And where did this all start? With the bread and milk.

That's what Abigail sends him out to find in the middle of a crowded grocery store on that storm-filled day. Peter doesn't comprehend the reasoning behind his errand, of course. His family has more than enough groceries to weather the snow outside. But he's lived in the country long enough to know that everyone goes to the store for bread and milk when a storm hits.

It takes Peter most of the day to realize the whys of that. It took me longer. But in the end, both of us turn out the better for it. People don't need bread and milk—the basics—just during a snowstorm. We find that out as well. People need them during a lifestorm, too.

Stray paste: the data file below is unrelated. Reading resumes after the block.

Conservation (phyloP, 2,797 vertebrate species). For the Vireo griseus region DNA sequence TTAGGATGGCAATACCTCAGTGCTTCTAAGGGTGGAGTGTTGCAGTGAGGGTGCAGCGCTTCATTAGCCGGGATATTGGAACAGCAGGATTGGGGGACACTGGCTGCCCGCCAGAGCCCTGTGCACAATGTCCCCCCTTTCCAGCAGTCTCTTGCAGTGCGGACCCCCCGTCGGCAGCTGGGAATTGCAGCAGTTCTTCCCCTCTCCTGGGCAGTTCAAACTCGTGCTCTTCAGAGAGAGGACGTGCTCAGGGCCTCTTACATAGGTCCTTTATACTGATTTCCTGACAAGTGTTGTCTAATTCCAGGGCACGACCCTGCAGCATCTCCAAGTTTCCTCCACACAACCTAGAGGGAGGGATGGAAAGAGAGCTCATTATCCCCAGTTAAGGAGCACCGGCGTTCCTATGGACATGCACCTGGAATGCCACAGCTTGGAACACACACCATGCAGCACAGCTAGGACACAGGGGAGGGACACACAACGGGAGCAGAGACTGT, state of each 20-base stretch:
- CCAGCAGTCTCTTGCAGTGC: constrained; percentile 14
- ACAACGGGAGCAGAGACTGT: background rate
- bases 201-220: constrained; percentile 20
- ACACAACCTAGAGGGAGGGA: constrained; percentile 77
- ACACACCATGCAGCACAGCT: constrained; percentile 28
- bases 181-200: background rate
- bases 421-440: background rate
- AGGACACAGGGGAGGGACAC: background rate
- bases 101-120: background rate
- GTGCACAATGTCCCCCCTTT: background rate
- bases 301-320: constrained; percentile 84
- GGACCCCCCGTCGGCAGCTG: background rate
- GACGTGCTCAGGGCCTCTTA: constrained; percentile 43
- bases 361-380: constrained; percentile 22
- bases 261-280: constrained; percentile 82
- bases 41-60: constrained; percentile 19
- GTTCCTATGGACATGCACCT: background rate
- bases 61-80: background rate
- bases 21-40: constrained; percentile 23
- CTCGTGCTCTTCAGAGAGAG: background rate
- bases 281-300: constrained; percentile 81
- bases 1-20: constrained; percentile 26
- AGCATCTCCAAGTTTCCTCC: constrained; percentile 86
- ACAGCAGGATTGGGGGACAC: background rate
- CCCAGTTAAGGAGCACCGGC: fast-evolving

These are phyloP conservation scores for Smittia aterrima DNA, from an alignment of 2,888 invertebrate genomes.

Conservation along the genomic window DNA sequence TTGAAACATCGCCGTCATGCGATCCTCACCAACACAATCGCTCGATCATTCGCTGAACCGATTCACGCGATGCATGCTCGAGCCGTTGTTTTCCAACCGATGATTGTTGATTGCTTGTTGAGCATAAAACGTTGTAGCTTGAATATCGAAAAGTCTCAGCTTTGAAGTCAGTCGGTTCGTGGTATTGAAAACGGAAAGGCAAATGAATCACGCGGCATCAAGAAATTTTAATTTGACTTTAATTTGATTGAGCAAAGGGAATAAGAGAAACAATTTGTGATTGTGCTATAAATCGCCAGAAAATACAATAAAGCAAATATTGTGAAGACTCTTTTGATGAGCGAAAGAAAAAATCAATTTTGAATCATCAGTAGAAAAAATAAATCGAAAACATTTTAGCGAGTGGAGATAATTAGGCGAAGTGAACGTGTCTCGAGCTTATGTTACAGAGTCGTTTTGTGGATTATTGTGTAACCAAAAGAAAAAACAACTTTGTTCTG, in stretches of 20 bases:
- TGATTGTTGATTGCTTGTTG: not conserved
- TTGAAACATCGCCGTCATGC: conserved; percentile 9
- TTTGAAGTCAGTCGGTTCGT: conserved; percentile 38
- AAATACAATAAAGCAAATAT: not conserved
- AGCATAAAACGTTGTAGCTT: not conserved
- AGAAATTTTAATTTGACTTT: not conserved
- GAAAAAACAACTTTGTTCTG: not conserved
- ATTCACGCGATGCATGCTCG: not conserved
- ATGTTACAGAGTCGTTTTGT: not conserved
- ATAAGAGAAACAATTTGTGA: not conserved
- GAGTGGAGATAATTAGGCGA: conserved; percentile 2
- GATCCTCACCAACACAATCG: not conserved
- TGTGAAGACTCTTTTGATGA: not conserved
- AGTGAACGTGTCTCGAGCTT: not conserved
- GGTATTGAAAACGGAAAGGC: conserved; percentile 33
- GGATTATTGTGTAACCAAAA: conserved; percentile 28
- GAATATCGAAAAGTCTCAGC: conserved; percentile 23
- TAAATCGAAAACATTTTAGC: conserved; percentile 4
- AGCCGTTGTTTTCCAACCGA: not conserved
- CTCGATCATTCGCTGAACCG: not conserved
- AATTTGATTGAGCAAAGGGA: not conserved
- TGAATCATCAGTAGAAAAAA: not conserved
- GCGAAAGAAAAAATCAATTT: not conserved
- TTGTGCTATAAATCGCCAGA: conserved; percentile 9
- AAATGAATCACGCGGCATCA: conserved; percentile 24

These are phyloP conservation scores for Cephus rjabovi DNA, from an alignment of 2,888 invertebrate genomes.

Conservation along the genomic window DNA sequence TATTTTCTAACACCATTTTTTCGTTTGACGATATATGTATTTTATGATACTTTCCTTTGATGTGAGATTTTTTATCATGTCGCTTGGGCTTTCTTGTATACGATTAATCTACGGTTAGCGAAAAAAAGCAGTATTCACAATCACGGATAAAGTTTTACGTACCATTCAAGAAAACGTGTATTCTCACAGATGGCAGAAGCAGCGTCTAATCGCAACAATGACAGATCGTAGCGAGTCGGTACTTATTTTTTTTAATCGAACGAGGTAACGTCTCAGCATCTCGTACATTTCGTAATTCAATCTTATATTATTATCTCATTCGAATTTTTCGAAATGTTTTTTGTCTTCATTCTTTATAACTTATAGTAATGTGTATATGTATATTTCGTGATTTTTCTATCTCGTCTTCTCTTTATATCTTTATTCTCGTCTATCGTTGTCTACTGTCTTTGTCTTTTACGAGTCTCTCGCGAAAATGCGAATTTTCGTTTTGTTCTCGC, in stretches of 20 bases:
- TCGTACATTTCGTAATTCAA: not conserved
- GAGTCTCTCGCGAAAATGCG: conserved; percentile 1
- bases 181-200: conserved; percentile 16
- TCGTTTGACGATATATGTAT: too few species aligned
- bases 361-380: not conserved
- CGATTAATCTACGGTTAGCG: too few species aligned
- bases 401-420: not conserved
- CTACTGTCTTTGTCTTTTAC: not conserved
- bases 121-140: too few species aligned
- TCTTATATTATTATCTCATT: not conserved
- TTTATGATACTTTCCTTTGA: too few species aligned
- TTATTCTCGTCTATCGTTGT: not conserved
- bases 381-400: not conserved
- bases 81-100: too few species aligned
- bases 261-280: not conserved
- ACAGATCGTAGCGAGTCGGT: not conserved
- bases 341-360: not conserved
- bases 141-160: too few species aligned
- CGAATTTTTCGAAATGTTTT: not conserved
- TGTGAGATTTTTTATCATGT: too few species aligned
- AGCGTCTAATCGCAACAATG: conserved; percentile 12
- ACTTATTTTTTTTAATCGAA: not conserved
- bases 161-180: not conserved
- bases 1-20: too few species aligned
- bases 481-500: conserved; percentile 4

That's what Snow Day is about: the fundamentals of our lives, that solid and unmovable foundation upon which all else is built. Peter finds his and doesn't merely survive, he flourishes. He leans on his family and his town and his God to weather his storm, just as I did to weather mine. And in the end we both have found that when the bad of this world strips us of what  means much, it allows us to experience what means more.

November 24, 2010

Bill Coffey's first novel, Snow Day, will be published by FaithWords in 2010. For more information on Coffey's novel or writings, visit his blog here.